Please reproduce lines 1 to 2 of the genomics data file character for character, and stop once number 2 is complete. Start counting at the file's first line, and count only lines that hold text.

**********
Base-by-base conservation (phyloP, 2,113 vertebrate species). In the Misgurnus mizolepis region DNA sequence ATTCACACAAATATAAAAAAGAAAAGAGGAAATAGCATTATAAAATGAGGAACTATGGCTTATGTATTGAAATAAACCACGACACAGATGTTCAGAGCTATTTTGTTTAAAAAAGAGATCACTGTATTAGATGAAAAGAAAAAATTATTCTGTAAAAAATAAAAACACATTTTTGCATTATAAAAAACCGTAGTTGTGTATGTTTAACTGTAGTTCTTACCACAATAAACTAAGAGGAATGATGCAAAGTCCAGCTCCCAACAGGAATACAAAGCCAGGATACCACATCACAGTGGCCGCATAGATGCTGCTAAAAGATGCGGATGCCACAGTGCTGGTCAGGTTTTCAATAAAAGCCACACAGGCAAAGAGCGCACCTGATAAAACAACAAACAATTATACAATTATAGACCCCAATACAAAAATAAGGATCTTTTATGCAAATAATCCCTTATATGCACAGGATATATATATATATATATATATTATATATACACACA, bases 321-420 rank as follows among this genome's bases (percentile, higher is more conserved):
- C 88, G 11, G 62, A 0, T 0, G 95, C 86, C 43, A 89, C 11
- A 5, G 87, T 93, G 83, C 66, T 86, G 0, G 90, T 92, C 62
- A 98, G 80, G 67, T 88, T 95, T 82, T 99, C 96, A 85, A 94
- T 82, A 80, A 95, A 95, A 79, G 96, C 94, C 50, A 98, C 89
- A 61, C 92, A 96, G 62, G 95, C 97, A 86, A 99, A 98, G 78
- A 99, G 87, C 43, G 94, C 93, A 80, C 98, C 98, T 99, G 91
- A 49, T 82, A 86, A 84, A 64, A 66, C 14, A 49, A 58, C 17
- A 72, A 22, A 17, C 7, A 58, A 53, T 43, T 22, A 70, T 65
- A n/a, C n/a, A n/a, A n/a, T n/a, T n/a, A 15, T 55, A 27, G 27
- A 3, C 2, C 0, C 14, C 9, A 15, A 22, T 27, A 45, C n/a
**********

Base-by-base conservation (phyloP, 2,113 vertebrate species). In the Misgurnus mizolepis region DNA sequence ATTCACACAAATATAAAAAAGAAAAGAGGAAATAGCATTATAAAATGAGGAACTATGGCTTATGTATTGAAATAAACCACGACACAGATGTTCAGAGCTATTTTGTTTAAAAAAGAGATCACTGTATTAGATGAAAAGAAAAAATTATTCTGTAAAAAATAAAAACACATTTTTGCATTATAAAAAACCGTAGTTGTGTATGTTTAACTGTAGTTCTTACCACAATAAACTAAGAGGAATGATGCAAAGTCCAGCTCCCAACAGGAATACAAAGCCAGGATACCACATCACAGTGGCCGCATAGATGCTGCTAAAAGATGCGGATGCCACAGTGCTGGTCAGGTTTTCAATAAAAGCCACACAGGCAAAGAGCGCACCTGATAAAACAACAAACAATTATACAATTATAGACCCCAATACAAAAATAAGGATCTTTTATGCAAATAATCCCTTATATGCACAGGATATATATATATATATATATATTATATATACACACA, bases 321-420 rank as follows among this genome's bases (percentile, higher is more conserved):
- C 88, G 11, G 62, A 0, T 0, G 95, C 86, C 43, A 89, C 11